Brendan Koerner: The airlines were scared, they thought that if they treated all their customers kind of like criminal suspects because they were merely flying that people wouldn’t fly anymore, that people would drive to their destinations instead. So the airlines put up a lot of roadblocks whenever someone, especially in government mentioned the concept of having physical screening of all passengers; they would shoot that down. I mean, use their lobbyist muscle to shoot that down. They really forced the FAA’s hand to come up with the weakest, most tepid security improvements.
Roman: The FAA, the Federal Aviation Administration is the US government body that is responsible for the safety and regulation of Civil Aviation.
Brendan Koerner: This was all in the name of– “Well, we can put up with some hijackings and those cost us however… twenty thirty grand per hijacking in terms of lost convenience and whatnot.”
Roman: Or they could pay millions and millions on x-ray machines, screenings and security personnel.
Brendan Koerner: For the airlines, the smart financial choice was clear. Put up with a periodic hijackings comply totally and keep the customer experience on the ground the same.
Roman: But clearly something had to be done. If the airlines were unwilling to consider mandatory screenings and checkpoints inside the terminals, some less-intrusive and somewhat zanier solutions had to be considered.
Brendan Koerner: So in 1968, the FAA created the Special Anti Hijacking Task Force to come up with some solution that would be palatable to the airlines. They actually opened it up for public comment, they invited the public to submit suggestions about how this could be done.
Roman: The most common suggestion was complete capitulation: “Provide free transportation to Cuba for those persons leaving the United States.” But another tactic that was seriously considered by the Federal Aviation Administration was to build a phony Havana airport in South Florida.
Brendan Koerner: So the idea is that this time all the hijackers want to go to Havana and so you kinda just fly them out over the water and then turn back and land at this fake airport and arrest them when they get off the plane was the big idea. It turned out to be too expensive, it was cost prohibitive, they couldn’t do that solution.
Roman: But there are also a lot of delightful technical solutions whose patents are so much fun to read.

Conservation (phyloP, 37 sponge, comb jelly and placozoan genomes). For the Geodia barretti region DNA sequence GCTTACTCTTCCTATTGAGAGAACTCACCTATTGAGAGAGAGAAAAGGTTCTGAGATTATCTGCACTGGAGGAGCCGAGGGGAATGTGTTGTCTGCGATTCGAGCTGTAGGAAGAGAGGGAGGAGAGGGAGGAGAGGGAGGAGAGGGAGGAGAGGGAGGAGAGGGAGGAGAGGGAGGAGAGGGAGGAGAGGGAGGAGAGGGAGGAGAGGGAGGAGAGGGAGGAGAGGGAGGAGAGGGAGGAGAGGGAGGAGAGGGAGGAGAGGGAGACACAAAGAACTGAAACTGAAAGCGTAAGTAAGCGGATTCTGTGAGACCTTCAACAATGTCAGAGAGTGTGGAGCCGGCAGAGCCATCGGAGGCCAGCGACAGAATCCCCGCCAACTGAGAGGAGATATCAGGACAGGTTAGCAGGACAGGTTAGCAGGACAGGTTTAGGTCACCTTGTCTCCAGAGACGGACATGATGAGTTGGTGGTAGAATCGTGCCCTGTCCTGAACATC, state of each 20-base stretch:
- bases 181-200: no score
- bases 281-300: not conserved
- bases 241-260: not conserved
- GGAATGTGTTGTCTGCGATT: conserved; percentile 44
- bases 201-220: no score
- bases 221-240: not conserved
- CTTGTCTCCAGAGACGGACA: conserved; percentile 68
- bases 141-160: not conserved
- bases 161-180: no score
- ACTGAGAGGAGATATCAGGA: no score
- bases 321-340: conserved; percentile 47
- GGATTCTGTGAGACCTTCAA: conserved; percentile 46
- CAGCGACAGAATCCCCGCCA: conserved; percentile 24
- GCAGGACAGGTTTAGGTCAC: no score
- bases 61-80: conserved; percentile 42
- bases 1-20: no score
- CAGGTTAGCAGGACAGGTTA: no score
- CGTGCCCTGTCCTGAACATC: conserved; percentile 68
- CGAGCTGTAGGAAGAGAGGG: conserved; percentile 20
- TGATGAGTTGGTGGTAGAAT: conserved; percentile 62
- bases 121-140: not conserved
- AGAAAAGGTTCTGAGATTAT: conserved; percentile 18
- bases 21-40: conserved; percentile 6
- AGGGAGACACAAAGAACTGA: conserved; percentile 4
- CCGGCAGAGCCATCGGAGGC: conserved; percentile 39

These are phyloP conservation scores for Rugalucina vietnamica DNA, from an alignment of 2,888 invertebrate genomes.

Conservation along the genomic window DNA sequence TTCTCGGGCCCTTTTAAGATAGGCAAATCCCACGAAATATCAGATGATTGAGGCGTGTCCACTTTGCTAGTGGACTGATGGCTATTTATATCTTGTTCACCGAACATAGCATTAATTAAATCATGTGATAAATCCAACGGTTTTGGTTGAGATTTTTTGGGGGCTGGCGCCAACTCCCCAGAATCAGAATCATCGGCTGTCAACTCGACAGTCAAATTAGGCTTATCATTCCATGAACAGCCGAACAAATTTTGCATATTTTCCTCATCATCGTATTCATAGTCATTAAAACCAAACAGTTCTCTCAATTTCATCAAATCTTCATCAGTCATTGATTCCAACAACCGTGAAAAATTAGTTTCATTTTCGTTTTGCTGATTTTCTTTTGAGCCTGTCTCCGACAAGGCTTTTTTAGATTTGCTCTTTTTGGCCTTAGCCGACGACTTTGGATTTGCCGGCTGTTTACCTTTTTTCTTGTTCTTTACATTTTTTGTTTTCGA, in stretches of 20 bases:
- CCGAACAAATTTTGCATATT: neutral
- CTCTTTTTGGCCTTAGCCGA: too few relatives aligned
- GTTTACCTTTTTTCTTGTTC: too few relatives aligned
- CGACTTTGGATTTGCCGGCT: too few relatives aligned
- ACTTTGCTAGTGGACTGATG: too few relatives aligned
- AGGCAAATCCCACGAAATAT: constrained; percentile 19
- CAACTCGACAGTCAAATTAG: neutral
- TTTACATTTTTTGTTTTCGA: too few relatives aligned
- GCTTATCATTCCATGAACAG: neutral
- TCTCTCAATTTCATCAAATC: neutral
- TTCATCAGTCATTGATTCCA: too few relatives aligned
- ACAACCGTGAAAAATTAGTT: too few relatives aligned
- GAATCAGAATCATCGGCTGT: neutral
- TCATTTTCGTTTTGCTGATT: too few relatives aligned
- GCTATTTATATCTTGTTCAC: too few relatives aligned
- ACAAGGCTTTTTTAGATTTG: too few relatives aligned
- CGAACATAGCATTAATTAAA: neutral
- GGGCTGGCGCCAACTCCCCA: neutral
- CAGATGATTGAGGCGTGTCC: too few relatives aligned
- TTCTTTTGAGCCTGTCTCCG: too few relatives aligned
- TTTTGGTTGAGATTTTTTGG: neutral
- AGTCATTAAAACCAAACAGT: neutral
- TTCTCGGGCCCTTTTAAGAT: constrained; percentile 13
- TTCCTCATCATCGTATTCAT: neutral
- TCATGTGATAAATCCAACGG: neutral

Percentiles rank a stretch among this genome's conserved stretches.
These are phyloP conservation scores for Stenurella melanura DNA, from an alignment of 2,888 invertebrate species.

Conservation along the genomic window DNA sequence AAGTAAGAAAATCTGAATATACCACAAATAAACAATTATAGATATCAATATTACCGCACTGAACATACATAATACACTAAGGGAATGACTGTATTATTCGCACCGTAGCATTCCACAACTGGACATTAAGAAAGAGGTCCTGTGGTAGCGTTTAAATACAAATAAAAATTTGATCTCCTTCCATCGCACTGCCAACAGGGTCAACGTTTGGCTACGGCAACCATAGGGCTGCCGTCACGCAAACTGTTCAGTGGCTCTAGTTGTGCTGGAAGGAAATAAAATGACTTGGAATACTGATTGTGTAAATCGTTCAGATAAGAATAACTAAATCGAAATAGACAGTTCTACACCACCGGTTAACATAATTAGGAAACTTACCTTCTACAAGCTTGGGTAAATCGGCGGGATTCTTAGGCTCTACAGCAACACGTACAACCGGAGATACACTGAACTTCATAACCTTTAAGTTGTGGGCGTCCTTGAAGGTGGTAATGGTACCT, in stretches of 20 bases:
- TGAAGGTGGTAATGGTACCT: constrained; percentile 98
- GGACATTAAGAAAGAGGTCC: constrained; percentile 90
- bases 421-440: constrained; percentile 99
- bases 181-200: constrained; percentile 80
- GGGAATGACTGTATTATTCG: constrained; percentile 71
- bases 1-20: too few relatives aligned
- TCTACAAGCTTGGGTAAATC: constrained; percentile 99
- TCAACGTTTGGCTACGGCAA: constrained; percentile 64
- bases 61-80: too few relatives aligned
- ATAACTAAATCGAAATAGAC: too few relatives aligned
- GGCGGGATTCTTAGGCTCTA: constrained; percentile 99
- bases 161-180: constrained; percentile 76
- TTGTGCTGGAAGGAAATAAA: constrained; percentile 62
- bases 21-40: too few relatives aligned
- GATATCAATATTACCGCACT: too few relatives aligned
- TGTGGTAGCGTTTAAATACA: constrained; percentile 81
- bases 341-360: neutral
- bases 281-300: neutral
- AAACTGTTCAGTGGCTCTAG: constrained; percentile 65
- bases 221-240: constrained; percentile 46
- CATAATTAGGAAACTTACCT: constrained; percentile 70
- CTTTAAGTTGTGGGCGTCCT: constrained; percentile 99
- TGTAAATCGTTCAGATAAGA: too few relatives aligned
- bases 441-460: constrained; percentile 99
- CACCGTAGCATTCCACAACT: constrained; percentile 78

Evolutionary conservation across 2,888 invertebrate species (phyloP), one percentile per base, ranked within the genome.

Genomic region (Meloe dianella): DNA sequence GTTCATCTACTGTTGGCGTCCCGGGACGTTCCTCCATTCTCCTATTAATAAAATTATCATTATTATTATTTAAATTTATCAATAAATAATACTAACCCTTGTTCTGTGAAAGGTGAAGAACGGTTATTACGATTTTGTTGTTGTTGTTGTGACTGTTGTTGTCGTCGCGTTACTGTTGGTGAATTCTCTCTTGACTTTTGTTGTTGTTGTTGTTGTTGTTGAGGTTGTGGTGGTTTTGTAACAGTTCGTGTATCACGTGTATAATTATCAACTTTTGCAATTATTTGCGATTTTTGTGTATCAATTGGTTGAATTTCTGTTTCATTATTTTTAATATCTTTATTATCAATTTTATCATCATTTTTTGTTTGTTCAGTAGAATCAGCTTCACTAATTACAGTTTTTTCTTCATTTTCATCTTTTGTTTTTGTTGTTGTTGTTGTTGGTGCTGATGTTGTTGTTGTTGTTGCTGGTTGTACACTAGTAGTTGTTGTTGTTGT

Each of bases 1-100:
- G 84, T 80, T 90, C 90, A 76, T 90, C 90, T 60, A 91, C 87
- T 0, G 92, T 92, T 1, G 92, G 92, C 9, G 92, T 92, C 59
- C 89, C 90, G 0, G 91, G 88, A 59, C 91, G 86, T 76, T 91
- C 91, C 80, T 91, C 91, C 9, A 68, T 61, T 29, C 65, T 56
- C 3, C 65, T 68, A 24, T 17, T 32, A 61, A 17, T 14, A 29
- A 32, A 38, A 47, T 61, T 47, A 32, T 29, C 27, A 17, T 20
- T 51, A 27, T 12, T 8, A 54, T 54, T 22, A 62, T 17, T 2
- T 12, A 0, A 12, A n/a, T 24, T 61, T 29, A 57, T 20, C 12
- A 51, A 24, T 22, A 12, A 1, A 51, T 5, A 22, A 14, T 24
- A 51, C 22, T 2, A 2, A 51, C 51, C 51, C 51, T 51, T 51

Brendan Koerner: There was a hijacker ejection seat.
Roman: There was also one patent for an injector seat, which would have a “hypodermic injection apparatus, arranged for driving the needle of a hypodermic syringe through the seat cushion into the passenger, to instantly sedate or kill the passenger.” Oh, humans the more you act like Wiley Coyote the more I love you.
Brendan Koerner: There was a trap door that was patented, that would go right outside the cockpit and lock the hijacker in kind of a plexiglass chamber so that could be, they could be brought to justice when the plane landed.
Roman: The public proposed that pilot’s depressurize the aircraft or expel sleeping gas throughout the cabin so that everyone falls asleep and the crew would go out with oxygen tanks and disarm the hijacker.
Brendan Koerner: One that I love actually was giving all the passengers boxing gloves and they can wear boxing gloves the duration of the flight. The theory being that you can’t hold a gun if you have boxing gloves on your hands.
Roman: Of course then there would be an epidemic of extremely ill advice boxing matches at 30,000 feet.
Brendan Koerner: But the real thing that the FAA going with was this behavioral profile. Now, here’s the one thing about the airline terminals, there was one place you had to halt, generally. That was at the ticket agent to get a boarding pass or to purchase a ticket. There were many more tickets purchased on site at that time. So this was the one choke point in the terminal experience, was the ticket counter. The FAA solution was to train the ticket agents in these 25 behavioral cues that might indicate someone who is a potential skyjacker.
Roman: These were things like not maintaining appropriate eye contact, not caring about your luggage, wearing military surplus gear.
Brendan Koerner: And if you saw any of these traits, behavioral traits in a customer coming through to get a ticket or boarding pass, you would very discreetly ask that they go to a room on the side and be searched. This was not a good solution. The real problem is that ticket agents are not security personnel, they are dealing with hundreds upon hundreds upon hundreds of often very harried customers per day. And so they’re not the people to really identify. Even if you assume these behavioral cue tip offs work.